SMB OS Operators: Part II: Slice | Street Fight

SMB OS Operators: Part II: Slice

SMB OS Operators: Part II: Slice

If you’re like most Americans, you order your pizza—at the counter or over the phone—from a friendly neighborhood pizzeria. But when you’re on your way home from work, the kids need something to eat, and you don’t have the energy to hop on the phone, you click on the Domino’s icon, hit a few buttons, and cheese-stuffed crust greets you at the door.

This is the problem, backed up by data, that Slice exists to solve. Having raised $15 million in funding just last year, Slice is a prime example of what we call SMB OS operators: companies helping SMBs compete in today’s digital economy with a full suite of solutions beyond core advertising and marketing.

To find out what’s new at Slice and how the company puts SMB OS principles into practice, Street Fight spoke with the company’s founder and CEO, Ilir Sela. 


Street Fight: Slice is one company that is an exemplar of the principles of SMB OS. Starting at a high level, what is the company’s overall philosophy that drives the suite of functionality for local pizzerias?

Ilir Sela: Local pizzerias account for 62% of all pizza sales in America but only 5% of digital orders. These independent pizzerias, though beloved by consumers, are completely off the grid and not easily accessible by any means. They lack the time and money needed to communicate with customers through marketing efforts, and with today’s consumers craving convenience and wanting to be spoken to often through values and deals, it becomes challenging to get ahead. Just in the last eight years, “Big Pizza” has grown from 25% to 38% of all pizza sales driven by technology and convenient ordering — which shows a growing threat to small shops. Slice is helping these SMBs fight back by providing full-service technology, customized marketing, and industry-specific data that can help them streamline their businesses. Ultimately, we believe that independent pizzerias have a better, more quality product, but simply aren’t as accessible as large chains—and customers shouldn’t have to sacrifice quality for convenience. As we bring the technology and accessibility of a large chain to these SMBs, we believe customers will agree and no longer make that sacrifice.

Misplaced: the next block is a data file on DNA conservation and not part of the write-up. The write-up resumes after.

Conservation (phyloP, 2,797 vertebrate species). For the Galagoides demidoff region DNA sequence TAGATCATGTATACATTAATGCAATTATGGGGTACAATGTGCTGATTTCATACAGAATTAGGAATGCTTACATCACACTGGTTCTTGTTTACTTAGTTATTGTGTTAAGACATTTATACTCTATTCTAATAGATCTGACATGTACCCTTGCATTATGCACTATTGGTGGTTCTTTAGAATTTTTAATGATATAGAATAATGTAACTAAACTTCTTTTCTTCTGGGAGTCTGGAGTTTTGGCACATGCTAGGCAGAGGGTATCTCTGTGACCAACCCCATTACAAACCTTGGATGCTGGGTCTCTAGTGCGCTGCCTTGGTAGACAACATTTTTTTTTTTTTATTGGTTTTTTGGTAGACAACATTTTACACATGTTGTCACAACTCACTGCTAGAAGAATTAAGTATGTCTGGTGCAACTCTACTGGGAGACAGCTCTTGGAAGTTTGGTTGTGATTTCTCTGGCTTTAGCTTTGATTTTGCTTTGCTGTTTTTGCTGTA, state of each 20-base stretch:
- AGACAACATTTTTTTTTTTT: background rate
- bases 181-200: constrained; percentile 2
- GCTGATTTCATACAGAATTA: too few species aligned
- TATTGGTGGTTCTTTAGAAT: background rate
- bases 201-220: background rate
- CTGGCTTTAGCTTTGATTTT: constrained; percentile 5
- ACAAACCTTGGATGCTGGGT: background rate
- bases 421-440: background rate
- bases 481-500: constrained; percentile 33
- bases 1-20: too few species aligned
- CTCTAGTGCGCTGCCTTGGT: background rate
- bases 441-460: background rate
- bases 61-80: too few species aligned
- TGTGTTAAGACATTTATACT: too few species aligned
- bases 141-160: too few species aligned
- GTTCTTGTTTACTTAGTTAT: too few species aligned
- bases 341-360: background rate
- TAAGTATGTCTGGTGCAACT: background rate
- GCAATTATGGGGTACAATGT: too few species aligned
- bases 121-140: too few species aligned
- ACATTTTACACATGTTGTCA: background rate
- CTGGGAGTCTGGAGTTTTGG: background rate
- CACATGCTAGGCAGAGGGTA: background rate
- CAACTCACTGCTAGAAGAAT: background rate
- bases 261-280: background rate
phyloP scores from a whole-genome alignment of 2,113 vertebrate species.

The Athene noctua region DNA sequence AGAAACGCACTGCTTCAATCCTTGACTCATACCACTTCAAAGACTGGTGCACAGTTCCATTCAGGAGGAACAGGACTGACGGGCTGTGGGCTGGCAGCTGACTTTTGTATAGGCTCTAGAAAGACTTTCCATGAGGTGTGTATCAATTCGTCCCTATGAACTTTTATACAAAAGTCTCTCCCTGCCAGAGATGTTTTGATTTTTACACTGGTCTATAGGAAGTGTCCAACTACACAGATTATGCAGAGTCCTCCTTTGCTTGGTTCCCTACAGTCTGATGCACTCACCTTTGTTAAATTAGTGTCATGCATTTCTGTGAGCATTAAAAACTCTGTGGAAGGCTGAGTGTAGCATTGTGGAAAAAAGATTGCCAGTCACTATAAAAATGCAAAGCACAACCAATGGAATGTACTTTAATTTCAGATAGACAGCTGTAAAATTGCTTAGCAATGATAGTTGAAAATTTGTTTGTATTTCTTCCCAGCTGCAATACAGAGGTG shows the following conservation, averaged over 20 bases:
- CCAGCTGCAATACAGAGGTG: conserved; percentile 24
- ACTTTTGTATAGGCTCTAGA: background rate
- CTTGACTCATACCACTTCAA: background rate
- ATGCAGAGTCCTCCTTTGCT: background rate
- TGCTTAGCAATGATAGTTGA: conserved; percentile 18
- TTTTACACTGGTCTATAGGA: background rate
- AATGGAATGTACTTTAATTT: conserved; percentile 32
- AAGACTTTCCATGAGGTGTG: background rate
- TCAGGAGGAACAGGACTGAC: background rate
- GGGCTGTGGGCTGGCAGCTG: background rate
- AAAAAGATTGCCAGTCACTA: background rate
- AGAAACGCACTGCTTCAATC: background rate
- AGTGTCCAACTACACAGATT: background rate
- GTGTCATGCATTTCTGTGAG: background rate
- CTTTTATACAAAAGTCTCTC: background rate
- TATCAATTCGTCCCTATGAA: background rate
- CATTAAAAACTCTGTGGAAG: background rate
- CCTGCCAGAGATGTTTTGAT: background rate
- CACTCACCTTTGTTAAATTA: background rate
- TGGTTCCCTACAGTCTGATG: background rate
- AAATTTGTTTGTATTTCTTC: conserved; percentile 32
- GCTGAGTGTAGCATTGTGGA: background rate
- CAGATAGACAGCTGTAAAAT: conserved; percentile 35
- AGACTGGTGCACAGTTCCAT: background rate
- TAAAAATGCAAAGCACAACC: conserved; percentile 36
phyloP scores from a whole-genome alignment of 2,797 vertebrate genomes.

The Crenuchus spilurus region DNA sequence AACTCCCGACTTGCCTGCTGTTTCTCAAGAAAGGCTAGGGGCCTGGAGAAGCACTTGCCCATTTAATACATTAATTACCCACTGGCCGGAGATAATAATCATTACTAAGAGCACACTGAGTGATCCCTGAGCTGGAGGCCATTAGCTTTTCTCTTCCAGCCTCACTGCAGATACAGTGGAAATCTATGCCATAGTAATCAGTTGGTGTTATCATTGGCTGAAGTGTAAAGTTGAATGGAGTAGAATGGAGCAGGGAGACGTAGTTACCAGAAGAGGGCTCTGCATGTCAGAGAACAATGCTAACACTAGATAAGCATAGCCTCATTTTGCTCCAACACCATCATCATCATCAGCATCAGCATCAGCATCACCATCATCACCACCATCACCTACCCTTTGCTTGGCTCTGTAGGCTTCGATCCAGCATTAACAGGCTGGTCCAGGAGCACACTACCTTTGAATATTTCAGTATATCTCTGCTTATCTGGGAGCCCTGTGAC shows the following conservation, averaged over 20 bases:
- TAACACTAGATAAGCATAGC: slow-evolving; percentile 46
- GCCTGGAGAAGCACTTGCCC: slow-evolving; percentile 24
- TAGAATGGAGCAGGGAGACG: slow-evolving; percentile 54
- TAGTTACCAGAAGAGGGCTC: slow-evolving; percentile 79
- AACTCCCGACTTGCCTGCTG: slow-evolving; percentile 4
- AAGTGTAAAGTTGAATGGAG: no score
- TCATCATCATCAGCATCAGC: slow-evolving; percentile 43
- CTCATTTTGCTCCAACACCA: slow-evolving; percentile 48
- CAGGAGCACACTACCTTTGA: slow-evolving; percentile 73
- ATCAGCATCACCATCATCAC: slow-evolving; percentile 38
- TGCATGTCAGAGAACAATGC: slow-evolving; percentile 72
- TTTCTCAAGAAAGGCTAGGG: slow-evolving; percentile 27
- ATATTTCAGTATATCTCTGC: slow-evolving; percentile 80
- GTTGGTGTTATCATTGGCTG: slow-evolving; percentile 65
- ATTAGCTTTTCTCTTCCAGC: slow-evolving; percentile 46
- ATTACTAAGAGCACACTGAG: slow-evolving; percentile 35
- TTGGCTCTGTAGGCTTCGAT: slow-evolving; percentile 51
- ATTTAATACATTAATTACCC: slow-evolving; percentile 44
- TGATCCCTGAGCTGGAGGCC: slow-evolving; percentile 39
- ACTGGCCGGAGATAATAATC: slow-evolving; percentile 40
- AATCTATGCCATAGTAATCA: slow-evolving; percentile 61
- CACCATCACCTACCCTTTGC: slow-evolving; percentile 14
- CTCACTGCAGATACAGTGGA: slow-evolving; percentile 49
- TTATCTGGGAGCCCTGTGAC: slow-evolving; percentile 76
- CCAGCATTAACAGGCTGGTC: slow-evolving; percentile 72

How does this empower small businesses to have the functionality that was once reserved for deeper-pocketed rivals such as national companies that compete with them? Does this “democratize” high-end functionality (analogous to the way Amazon Web Services or Salesforce have done this in other contexts through enterprise SaaS offerings)? What are a few examples of Slice’s offerings to pizza shops that help them compete with larger rivals in these ways?

Slice empowers SMB pizzerias with world-class technology, including a mobile-first web platform and an iOS and Android app, which while Slice branded, is loyalty driven at every touch point. We connect SMBs to value-rich global partnerships with Google and Facebook, allowing customers to easily place orders through these widely used platforms.